Of course, we’re going to say it does. We’ve tasted many organic wines prior to and in the setup of Wine Revolution, but regardless of our day job, we prefer to drink organic. It matches our lifestyle and concern for the long-term health of our planet. Our anecdotal experience says organic tastes better. Research confirms we’re correct.
Major research paper confirms organic wine tastes better
A recent study conducted by the University of California, ‘Does Organic Wine Taste Better? An Analysis of Experts’ Ratings’ (published in the Journal of Wine Economics, Vol. 11, No. 3, 2016), aimed to understand the link between product quality and organic or eco-certification in the US.
The research studied the ratings of 74,148 wines of over 30 grape varieties from 3,842 California wineries. The wine ratings of three leading global wine publications – ‘Wine Advocate’, ‘Wine Enthusiast’, and ‘Wine Spectator’ – all whom blind taste and rate wines out of a possible 100 points, were compared.
The research results indicated that organic is associated with a statistically significant increase in ratings. In fact, these wines scored on average 4.1 points higher than conventional wines. The results overwhelmingly support a link between better tasting wine and organic practices.
Why does it taste better?
It’s impossible to directly link one specific aspect of wine production that affects the taste of a wine. There are many variables to consider such as climate, weather, soil, farming methods and winemaking techniques. And like with any other profession there are people great at their job and others not so.
Healthy soil is key
Organic farming practices nurture nutrient-rich soils full of microbial activity. In turn, soil feeds the vine and is responsible for the quality of the fruit’s acidity and tannin structure. Soil vitality also contributes to the vineyard’s ecosystem; a healthy system helps to naturally combat disease and pests.
Winemaker Jeffrey Grosset, owner of Grosset Wines in Clare Valley and one of the world’s 50 most influential winemakers, states “Organic grapes allow me to get flavours that are exquisite and subtle at lower alcohol levels.” Furthermore, though he concedes it’s hard to quantify scientifically, Grosset believes organic wines taste better. Three Grosset wines are in the top 50 most collected Australian wines.
Less intervention in the Winery
Organic winemaking processes means no chemical inputs except for lower levels of sulphur dioxide, and mechanical processes that change flavour, such as reverse osmosis, are prohibited. An organic wine’s flavour profile is more pronounced, better represents where it’s grown, and is not masked or changed by additives and processes which are allowed in conventional wine.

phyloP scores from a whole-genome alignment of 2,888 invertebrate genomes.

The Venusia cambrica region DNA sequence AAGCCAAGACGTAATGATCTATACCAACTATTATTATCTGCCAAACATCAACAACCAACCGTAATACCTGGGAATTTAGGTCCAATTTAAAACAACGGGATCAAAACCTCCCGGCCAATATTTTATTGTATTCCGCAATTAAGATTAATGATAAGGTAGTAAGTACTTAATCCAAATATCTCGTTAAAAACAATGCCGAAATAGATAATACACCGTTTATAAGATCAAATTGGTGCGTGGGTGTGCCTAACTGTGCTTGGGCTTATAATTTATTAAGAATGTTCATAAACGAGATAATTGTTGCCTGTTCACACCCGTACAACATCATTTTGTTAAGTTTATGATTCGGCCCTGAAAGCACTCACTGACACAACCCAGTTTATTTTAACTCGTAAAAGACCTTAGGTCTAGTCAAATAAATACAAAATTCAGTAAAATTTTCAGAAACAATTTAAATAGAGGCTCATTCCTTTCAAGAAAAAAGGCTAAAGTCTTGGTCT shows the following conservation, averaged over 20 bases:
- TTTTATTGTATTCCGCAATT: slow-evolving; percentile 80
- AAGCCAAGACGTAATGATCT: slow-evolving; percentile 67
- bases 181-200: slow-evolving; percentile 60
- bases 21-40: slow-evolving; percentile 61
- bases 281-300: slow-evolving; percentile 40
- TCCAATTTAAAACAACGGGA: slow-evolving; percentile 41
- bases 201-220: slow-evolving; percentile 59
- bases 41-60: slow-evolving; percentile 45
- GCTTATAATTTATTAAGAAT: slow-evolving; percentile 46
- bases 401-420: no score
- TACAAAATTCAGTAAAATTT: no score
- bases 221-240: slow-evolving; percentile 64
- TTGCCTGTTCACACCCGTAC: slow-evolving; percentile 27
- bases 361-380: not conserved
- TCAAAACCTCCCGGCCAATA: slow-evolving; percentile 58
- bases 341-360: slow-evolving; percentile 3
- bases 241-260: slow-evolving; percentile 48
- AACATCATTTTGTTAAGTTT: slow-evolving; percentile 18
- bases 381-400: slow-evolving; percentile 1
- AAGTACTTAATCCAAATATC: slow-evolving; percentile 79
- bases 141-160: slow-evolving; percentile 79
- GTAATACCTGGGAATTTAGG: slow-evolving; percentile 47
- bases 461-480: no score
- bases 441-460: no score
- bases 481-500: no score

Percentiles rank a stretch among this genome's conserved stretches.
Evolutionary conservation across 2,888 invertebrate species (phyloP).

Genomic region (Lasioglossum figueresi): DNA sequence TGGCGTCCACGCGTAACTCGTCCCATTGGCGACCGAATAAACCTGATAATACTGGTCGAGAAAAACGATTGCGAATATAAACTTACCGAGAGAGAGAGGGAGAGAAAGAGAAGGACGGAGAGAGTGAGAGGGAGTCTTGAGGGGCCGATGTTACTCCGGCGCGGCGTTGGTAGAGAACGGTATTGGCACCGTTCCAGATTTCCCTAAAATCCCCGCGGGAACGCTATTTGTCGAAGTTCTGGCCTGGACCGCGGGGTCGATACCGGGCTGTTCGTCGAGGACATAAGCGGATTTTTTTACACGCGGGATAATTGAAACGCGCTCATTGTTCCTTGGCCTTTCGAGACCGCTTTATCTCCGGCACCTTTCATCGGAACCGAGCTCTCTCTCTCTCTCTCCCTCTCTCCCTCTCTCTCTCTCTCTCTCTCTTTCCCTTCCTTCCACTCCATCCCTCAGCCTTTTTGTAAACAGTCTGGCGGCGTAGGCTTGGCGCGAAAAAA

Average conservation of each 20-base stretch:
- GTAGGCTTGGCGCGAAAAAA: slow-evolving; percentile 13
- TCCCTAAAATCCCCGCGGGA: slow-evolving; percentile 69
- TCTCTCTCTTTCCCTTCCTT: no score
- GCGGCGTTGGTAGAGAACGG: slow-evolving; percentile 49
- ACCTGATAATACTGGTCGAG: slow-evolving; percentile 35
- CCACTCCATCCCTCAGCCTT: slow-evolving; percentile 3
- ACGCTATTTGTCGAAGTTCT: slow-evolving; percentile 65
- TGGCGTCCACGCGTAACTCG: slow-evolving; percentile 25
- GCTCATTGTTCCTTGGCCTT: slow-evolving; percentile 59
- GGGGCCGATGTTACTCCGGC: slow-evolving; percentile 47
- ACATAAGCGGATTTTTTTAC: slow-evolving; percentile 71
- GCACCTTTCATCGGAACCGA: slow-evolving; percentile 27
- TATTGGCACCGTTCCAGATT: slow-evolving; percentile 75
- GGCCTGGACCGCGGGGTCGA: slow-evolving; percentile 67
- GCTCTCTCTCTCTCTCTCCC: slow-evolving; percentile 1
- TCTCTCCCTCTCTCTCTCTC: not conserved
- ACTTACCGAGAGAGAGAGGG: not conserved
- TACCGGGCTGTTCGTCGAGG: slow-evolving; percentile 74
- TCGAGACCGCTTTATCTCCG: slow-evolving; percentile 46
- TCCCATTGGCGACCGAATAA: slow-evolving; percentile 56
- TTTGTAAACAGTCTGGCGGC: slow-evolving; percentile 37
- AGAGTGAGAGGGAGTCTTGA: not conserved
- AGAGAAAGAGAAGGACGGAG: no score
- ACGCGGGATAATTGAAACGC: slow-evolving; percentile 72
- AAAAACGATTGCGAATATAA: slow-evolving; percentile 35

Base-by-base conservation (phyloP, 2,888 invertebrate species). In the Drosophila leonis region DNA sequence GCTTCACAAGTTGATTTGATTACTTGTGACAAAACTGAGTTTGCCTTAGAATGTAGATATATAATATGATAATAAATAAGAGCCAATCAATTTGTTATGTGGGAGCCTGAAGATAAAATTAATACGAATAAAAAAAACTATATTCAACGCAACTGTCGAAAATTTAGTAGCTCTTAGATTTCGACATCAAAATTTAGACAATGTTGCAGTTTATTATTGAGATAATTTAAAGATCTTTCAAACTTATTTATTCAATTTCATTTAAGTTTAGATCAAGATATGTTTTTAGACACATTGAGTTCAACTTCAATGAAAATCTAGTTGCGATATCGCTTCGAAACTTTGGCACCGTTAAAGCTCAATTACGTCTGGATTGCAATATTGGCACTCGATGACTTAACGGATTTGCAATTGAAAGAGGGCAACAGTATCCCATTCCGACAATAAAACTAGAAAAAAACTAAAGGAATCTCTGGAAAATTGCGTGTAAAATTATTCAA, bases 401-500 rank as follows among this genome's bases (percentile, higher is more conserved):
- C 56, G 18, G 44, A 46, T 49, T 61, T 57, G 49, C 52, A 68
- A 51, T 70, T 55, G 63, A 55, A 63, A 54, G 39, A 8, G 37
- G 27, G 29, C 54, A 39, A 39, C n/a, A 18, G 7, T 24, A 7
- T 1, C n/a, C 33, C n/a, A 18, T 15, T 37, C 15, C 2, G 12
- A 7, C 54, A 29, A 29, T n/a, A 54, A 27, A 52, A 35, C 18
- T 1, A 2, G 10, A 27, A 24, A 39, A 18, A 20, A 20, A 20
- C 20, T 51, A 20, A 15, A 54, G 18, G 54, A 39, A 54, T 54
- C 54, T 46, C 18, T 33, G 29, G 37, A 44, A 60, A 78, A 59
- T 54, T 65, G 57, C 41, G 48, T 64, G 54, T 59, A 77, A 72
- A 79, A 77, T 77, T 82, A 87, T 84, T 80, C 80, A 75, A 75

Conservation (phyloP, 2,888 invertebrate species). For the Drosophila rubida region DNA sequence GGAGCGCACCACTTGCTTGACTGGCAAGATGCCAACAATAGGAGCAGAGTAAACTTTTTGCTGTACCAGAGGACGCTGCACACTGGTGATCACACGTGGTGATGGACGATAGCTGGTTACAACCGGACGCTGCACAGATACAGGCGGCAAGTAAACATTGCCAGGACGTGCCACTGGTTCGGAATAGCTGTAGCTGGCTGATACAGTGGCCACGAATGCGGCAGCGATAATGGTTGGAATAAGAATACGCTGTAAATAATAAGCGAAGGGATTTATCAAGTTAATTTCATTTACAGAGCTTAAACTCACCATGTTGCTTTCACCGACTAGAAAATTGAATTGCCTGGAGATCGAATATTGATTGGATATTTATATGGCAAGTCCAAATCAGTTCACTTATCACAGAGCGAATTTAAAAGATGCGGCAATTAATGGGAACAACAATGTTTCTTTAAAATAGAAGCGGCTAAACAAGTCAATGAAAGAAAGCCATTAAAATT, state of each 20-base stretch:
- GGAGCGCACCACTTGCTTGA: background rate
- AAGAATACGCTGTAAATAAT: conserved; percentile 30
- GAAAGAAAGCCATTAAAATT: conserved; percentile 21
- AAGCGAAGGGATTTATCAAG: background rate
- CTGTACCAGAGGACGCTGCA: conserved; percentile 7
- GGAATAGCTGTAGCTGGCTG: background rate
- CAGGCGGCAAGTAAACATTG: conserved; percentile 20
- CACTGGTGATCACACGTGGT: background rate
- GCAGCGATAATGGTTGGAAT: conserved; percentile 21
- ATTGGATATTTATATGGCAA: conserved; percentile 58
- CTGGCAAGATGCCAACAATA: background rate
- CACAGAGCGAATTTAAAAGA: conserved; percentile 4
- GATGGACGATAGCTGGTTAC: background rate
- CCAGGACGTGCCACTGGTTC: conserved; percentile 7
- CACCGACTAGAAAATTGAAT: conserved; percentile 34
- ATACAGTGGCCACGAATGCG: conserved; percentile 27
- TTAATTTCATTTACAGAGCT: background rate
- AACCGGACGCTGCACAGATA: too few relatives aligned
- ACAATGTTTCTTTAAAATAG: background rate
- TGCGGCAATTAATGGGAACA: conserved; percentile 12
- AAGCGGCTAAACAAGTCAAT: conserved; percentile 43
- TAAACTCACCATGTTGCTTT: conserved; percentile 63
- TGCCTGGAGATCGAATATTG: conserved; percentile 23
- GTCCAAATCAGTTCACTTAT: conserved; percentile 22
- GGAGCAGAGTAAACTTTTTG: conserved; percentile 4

There is plenty of anecdotal evidence to suggest that organic wine does taste better, and certainly, in today’s market, the category is not suffering from a bad image as it used to. Indeed, the category has had a makeover.
The Old Perception of Organic Wine
Even though organic wine has been around for millennia, in recent decades it has had an image problem, deemed unfashionable, and of poorer quality than conventional wine. It was viewed as wine for the ‘greenies’. Longtime organic producers didn’t market themselves as organic for fear of affecting sales.
Another issue is that many consumers believe all wine is a natural product. You grow your grapes, crush, ferment and age them in a barrel and bottle the product. How grapes were grown, and wines made: the chemical inputs and agricultural methods utilised, and the additives and mechanical processes in the winery, weren’t given a second thought by marketers and consumers alike.
Food and Health Trends
In recent years the organic wine category image is improving. Driven by the growing consumer interest and knowledge of natural foods and general health and wellness, these trends sync nicely with organic and sustainable wines. Carefully tendered vines thriving within a natural ecosystem to produce pure fruit flavours that reflect the soil in which they are grown is what consumers want.
Spread your wine!
If you’ve had a bad wine then you’re more likely to think you don’t like that grape variety or style, when in fact you just had a poor example. Or perhaps you’re a creature of habit. Think about your own drinking habits. Still, don’t like chardonnay? Adamant you only like Marlborough Sav Blanc? Simply drink Mornington Peninsula Pinot Noir and nothing else? Yawn! Regardless of the wine category – organic or conventional – we all have our go-to styles and grapes. With the rise of organic farming practices and an ever-widening choice of organic wines, it is time to ‘Spread your wines!’ and see what you are missing out on.